New technology is required to make meaningful progress on climate change. This column will focus on one of those options: making coal power greener.
Coal will be a part of the international energy equation for decades to come. While domestic coal consumption is decreasing, worldwide consumption is still trending upwards. For many regions, coal is a plentiful, inexpensive feedstock and it is often the only option available for energy generation. Any pragmatic approach to attacking the global problem of climate change must include a way for developing economies to continue to use coal in an environmentally sustainable way.
Researchers are exploring several options to reduce emissions from burning coal. One approach is pre-combustion capture which separates the CO2 after gasifying the coal. It is less expensive and more efficient to capture the carbon dioxide on the front-end of the process than to add CO2 capture equipment on the back-end of a traditional power plant.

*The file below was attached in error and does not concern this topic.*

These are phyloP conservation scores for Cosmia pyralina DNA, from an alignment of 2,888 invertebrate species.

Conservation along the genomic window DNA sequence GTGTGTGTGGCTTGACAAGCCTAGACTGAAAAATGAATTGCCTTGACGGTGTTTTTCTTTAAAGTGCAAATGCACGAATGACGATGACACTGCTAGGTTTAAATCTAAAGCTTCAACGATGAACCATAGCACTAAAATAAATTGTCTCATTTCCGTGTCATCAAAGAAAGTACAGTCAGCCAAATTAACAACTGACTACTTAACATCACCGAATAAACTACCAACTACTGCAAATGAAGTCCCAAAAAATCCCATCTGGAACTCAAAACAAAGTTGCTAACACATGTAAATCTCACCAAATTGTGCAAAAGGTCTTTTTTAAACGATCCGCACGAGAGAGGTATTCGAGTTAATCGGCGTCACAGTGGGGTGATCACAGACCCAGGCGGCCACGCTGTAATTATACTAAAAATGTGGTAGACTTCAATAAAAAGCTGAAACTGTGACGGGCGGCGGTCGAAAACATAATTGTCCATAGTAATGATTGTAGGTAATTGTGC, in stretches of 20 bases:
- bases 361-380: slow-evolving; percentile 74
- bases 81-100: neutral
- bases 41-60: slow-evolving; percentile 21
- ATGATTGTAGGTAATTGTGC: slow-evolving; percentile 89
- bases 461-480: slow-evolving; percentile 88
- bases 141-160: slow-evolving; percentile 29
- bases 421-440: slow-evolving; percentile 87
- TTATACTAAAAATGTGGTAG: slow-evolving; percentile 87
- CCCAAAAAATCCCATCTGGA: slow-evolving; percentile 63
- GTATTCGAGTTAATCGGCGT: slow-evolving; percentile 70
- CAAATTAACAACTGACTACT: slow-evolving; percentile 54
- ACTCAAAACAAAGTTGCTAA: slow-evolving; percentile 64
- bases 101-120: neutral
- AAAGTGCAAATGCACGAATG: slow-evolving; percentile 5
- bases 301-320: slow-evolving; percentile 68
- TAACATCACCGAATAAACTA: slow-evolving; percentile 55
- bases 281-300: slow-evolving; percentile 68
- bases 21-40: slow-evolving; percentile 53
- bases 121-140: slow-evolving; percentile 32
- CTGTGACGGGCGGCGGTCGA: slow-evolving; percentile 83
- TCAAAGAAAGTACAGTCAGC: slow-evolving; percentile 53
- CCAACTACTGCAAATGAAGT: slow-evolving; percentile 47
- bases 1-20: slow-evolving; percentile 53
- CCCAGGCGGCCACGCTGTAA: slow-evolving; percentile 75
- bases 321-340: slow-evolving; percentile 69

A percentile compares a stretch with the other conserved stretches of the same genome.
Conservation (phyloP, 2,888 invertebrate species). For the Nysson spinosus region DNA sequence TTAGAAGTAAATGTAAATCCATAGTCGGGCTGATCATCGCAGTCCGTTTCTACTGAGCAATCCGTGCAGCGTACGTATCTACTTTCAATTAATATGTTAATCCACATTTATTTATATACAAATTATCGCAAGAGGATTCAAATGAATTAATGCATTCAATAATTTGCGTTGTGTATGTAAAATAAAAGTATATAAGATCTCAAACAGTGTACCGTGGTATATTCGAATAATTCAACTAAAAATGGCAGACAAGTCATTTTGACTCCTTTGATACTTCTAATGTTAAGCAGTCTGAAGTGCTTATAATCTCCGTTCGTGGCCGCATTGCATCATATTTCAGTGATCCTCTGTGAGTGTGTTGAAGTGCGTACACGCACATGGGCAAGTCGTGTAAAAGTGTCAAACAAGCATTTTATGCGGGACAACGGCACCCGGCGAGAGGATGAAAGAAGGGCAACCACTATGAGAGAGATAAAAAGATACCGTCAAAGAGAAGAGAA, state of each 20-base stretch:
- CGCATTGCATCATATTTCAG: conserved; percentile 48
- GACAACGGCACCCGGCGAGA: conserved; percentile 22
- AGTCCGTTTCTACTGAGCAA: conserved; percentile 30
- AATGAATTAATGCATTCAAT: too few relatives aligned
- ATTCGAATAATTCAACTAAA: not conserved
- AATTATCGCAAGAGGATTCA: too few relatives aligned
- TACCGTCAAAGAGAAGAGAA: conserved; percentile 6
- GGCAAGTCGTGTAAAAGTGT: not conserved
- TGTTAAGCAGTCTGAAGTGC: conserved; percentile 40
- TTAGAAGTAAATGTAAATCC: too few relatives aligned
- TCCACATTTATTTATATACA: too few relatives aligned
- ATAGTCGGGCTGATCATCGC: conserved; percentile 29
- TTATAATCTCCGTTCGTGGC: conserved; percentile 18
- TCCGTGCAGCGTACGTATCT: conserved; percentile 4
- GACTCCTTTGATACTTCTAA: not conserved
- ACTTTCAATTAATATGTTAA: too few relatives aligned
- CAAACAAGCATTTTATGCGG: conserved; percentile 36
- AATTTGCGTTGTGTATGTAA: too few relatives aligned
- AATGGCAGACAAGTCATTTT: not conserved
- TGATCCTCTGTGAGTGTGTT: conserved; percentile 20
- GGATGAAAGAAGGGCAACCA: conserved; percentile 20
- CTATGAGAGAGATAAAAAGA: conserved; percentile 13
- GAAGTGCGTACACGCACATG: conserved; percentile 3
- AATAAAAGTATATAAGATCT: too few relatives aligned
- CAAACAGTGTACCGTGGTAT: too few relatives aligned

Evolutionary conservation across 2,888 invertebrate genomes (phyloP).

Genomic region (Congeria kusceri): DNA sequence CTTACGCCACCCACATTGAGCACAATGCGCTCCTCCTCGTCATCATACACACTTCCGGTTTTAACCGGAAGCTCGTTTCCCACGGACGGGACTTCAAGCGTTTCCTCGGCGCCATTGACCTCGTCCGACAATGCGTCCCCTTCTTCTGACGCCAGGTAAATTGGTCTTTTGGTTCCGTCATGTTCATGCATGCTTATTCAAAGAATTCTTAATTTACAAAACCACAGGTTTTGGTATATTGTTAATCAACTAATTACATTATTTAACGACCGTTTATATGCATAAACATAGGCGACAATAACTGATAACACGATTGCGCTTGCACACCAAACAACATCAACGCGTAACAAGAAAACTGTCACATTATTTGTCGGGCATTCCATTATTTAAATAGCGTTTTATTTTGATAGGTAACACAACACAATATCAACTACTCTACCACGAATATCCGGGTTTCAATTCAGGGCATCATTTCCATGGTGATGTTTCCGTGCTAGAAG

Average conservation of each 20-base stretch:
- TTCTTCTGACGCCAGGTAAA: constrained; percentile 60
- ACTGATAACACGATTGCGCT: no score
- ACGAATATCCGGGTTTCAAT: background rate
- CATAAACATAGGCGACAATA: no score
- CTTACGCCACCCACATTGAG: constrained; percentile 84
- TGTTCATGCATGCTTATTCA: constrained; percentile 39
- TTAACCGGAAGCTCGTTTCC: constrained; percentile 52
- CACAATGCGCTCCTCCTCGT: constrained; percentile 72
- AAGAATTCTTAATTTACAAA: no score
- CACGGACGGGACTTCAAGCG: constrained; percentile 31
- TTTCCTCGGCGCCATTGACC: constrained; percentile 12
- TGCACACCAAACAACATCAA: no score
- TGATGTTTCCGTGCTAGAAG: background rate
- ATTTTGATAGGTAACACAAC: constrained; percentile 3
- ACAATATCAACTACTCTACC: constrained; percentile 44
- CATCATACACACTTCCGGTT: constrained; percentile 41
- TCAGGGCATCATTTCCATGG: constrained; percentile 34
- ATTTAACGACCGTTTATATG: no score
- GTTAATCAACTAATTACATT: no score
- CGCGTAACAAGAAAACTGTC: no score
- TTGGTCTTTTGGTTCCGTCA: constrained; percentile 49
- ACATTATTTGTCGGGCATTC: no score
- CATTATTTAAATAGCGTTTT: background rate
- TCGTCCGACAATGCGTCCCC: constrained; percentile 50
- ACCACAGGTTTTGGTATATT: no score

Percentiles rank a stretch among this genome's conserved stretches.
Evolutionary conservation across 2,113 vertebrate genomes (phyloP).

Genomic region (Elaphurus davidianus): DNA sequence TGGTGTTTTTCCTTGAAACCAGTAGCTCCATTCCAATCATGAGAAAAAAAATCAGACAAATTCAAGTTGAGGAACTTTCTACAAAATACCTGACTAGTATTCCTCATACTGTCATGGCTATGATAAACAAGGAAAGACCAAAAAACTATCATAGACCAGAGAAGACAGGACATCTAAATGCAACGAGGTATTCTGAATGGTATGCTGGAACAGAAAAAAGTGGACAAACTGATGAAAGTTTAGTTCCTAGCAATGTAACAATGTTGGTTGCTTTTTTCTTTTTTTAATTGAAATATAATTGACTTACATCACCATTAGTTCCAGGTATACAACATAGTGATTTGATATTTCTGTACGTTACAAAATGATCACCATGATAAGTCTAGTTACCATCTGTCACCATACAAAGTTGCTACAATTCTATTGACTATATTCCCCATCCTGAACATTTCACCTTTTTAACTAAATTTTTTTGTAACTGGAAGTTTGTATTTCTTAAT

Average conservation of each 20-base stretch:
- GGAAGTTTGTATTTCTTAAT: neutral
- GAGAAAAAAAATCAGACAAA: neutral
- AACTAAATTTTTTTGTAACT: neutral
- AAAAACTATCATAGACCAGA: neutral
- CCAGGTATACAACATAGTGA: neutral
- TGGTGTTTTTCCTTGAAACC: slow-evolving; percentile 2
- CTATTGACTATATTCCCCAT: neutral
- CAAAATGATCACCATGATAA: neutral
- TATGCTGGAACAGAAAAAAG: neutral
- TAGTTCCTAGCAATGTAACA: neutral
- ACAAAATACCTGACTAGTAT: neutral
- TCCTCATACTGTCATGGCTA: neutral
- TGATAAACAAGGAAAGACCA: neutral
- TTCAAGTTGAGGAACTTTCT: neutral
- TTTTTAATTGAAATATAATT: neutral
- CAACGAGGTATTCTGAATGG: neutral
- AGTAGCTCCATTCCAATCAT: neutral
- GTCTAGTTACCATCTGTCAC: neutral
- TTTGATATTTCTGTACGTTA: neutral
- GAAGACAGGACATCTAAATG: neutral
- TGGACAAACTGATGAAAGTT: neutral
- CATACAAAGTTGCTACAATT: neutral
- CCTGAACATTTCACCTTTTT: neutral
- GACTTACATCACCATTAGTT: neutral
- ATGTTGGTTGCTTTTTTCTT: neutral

Another alternative is burning coal in recirculated flue gas and oxygen rather than air. This changes the chemistry of the emissions, eliminates the nitrogen, and recycles most of the CO2 so that it is not emitted.
Industry and government have invested in research, demonstrations and pilot projects to test these technologies. Depending on the results it could be a real game changer for power generation.